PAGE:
Monday, May 10, 2021
There's an alarmist, and not entirely accurate, report here. I received an anonymous e-mail to the same effect. I do not know who sent it, or if they were even at Northwestern. A few points:
First, there were several faculty on the Dean search committee. The finalists did not, however, meet the full faculty, which is unusual, but also not unheard of at other schools (including other top law schools). Outside Deans (and Presidents and Provosts) are always hired with tenure in the appropriate unit and, more often than not, without doing a job talk. I assume the search committee would have been tasked with making sure candidates were suitable for tenure in the law school and prepared a report to that effect. If not, that would be a violation of normal procedures.
Second, the final candidate, Dean Hari Osofsky of Penn State-University Park, is not a "Critical Race Theory" scholar. (There was another finalist who does work in CRT, who would have been an excellent choice too by the way.) My impression is Professor Osofsky has been a successful and quite capable Dean, which no doubt explains why she was also a finalist for the Presidency at the University of Iowa. (Osofsky was, by the way, previously a tenured professor at the University of Minnesota, a top 20ish law school.)
Third, after talking to a few Northwestern folks, the only "threat" I've heard of is that the Provost threatened to put the law school in receivership if the faculty torpedo the Dean search. That's pretty autocratic behavior by the Provost, but par for the course at Northwestern, which has tended to centralize power in administrators, including Deans (recall the Van Zandt era at Northwestern Law). (UPDATE: A faculty member at Northwestern tells me that while someone on the search committee expressed the view that the Provost might put the law school into receivership if the Dean search were torpedoed, that view was not expressed by the Provost to the faculty.)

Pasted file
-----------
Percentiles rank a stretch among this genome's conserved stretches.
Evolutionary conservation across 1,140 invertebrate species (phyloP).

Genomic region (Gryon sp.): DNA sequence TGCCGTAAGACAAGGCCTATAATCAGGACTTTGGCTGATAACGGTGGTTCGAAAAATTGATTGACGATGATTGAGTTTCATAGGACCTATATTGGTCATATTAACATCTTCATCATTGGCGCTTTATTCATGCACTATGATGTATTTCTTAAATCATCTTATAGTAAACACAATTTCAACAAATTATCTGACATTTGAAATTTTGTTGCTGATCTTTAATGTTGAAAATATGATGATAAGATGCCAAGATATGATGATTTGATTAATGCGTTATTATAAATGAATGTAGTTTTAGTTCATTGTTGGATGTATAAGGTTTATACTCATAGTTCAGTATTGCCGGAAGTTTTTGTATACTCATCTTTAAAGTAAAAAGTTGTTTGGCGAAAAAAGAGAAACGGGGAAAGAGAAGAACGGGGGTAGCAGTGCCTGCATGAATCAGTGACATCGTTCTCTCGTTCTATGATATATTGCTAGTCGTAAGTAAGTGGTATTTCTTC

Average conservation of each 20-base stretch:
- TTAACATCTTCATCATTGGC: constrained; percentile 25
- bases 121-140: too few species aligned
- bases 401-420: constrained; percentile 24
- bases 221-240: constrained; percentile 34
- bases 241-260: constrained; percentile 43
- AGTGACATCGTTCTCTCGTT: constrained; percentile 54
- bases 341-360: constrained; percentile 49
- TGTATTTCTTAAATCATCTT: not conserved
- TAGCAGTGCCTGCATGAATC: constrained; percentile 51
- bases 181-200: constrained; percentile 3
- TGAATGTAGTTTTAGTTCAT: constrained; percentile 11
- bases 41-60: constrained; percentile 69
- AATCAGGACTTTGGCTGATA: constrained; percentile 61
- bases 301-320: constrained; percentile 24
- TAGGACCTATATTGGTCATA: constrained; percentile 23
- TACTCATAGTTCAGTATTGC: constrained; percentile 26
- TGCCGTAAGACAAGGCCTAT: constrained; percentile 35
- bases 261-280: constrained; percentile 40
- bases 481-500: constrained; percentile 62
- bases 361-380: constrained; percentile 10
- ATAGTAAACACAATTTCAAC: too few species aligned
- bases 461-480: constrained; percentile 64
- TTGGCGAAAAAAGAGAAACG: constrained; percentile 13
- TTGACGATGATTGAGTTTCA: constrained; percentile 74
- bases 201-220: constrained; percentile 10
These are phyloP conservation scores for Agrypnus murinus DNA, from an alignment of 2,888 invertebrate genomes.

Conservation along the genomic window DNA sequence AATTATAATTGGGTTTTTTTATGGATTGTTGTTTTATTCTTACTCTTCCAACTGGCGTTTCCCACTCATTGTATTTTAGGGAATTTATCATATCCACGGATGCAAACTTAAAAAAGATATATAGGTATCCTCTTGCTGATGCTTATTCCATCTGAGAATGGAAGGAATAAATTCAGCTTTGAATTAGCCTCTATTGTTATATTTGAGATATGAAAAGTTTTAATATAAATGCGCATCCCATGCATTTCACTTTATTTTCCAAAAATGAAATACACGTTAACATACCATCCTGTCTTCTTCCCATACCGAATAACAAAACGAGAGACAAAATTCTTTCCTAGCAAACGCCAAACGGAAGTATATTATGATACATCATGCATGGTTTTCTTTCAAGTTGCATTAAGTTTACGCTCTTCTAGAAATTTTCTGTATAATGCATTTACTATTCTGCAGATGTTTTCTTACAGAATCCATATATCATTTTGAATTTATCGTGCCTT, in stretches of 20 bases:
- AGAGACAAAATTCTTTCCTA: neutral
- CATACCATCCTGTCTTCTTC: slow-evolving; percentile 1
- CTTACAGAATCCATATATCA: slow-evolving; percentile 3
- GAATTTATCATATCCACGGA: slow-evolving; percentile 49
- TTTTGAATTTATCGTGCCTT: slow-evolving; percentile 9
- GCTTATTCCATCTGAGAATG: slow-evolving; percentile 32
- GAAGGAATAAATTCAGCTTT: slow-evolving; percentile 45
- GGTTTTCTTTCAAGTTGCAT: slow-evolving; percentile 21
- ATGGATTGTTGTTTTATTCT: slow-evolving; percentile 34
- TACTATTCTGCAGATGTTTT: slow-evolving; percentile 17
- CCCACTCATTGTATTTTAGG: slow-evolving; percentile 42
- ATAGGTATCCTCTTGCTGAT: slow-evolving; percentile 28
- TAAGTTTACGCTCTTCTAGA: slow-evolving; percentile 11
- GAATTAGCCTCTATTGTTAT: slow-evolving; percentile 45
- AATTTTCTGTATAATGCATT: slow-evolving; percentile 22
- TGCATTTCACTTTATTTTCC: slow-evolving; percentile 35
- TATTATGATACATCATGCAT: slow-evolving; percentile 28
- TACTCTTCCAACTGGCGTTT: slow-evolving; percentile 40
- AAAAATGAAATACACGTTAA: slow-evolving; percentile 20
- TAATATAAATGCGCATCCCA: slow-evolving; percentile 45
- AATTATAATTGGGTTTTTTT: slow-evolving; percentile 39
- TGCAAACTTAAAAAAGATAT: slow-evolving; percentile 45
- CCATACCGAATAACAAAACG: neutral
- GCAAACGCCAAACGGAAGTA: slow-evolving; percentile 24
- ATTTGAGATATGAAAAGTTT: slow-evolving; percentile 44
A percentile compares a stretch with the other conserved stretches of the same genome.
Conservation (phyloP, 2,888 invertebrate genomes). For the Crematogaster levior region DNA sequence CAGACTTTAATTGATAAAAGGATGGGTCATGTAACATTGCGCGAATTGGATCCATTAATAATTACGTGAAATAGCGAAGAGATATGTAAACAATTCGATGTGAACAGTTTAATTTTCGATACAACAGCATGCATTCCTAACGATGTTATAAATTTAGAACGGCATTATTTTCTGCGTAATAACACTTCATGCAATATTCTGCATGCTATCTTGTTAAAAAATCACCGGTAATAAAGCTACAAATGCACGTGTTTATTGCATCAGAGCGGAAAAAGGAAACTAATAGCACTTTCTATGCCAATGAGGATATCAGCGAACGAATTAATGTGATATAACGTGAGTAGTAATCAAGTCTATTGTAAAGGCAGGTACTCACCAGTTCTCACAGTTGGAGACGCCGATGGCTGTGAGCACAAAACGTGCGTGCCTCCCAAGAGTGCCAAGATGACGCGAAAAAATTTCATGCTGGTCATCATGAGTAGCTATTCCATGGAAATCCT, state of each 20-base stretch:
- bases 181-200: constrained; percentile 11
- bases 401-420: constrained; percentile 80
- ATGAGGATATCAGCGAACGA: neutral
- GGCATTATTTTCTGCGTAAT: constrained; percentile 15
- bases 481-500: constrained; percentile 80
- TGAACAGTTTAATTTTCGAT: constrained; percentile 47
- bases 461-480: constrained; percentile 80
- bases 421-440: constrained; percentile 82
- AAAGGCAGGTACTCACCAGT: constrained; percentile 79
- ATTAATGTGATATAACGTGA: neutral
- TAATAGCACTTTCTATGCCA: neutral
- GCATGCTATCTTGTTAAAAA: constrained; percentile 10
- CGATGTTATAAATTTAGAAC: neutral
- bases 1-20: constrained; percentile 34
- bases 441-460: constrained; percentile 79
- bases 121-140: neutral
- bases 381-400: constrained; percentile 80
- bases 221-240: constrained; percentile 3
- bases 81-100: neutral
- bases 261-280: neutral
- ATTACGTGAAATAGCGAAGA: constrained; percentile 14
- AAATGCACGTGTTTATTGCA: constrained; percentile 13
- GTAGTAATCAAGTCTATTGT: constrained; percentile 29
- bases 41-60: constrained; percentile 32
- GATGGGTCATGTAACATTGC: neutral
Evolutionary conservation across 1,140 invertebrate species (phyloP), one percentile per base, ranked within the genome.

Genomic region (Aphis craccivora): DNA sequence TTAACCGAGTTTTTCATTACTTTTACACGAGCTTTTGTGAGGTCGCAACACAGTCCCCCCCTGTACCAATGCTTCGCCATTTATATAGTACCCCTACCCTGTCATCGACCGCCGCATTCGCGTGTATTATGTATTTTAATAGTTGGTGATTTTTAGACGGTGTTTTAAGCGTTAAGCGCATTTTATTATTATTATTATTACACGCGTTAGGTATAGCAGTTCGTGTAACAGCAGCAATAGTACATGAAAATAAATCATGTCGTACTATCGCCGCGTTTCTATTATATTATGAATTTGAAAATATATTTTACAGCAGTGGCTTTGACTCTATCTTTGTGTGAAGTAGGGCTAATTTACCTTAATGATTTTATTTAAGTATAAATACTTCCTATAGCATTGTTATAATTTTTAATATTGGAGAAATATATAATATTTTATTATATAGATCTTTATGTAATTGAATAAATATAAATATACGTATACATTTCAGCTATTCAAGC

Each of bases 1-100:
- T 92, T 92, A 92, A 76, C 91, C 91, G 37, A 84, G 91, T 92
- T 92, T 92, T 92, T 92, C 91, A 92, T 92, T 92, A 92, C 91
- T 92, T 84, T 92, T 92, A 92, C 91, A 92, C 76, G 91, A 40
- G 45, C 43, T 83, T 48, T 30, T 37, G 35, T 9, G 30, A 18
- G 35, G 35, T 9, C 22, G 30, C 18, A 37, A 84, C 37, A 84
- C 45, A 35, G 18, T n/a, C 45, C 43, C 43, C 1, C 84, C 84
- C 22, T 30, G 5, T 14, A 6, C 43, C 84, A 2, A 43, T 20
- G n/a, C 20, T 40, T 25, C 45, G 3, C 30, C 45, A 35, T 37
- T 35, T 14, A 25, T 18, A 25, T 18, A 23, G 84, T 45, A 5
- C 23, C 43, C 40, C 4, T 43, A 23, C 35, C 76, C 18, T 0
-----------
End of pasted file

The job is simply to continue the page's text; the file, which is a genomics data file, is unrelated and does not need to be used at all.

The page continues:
So a rather too secretive process, with (possible) bad behavior by the Provost, but a rather good outcome, or so it seems to this observer.
(Faculty at Northwestern should feel free to email me corrections, but not anonymously; I will preserve the confidentiality of any communications.)
UPDATE: A colleague elsewhere points out to me that after the police killing of George Floyd last year, Dean Osofsky solicited signatures to an open letter condemning racist violence, police brutality, and systemic racism. That seems to me a serious violation of academic freedom: the Dean of a law school should not be proclaiming the correct interpretation of public events (e.g., that this killing reflected racism, or was connected to something called "systemic racism"), let alone using her position to solicit support for her interpretation.